Many Britons are refusing to have swine flu vaccinations because of concerns about side effects and the general perception that it is a mild illness, a newspaper for doctors reported on Wednesday.

A survey of 107 general practitioners (GPs) by Pulse newspaper reported particular difficulties persuading pregnant women to have the vaccine, with one GP estimating as few as one in 20 were happy to go ahead.

Experts believe pregnant women are particularly at risk from the A(H1N1) virus.

More than 100 people have died from the virus in Britain, although the overwhelming majority had underlying health problems.

The British government has set a target of vaccinating 50.7 percent of patients aged from six months to 65 years in clinical at-risk groups, but GPs fear they will fall short of the target.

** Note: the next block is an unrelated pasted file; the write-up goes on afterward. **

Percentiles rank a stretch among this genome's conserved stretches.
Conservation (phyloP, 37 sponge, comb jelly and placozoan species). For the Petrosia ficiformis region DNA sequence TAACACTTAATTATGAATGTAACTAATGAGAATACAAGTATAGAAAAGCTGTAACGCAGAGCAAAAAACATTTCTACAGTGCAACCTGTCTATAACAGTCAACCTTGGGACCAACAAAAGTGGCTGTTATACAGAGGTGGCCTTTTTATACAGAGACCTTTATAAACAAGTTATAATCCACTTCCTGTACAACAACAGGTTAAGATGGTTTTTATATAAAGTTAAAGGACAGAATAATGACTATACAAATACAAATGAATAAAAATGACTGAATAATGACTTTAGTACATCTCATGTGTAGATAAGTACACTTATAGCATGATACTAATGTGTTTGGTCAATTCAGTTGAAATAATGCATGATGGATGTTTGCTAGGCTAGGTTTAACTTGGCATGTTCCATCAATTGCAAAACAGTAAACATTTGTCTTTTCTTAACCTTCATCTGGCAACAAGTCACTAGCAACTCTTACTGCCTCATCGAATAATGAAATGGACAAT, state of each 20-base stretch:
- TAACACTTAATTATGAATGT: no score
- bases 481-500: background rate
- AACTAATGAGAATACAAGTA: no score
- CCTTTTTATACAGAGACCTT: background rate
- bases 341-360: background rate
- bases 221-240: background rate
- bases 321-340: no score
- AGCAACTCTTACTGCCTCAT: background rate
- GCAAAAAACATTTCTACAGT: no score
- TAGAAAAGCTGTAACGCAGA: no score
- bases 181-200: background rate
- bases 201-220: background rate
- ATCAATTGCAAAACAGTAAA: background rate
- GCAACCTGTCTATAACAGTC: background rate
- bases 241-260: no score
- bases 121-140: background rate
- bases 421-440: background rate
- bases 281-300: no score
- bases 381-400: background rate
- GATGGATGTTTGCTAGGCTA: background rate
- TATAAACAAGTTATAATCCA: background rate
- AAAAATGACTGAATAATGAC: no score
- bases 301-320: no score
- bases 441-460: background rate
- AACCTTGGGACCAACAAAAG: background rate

Just 37 percent of respondents said they believed the target was realistic, based on their experience of offering the vaccine to patients so far, and others reported problems with the delivery of supplies.

Dr Gary Calver, a GP in Folkestone, southeast England, said: "A number of patients were very negative about having swine flu vaccination. It's going to be extremely difficult to meet targets."

Another GP, Ian Pace, from Lincolnshire, eastern England, told Pulse: "We start tomorrow but with only 500 vaccines available to us there is not a cat's chance in hell of vaccinating all the target group."

The editor of Pulse, Richard Hoey, said the government had failed to sufficiently make its case for the benefits of the vaccine.

"Many patients, like a substantial number of doctors, are unconvinced there is sufficient evidence that swine flu vaccination is safe and necessary.

"The government needs to be much clearer about the safety data it has gathered on the vaccine so far," he said.

More than 5,700 people have died worldwide since the virus was first discovered in April, with most deaths in the Americas, according to the World Health Organization.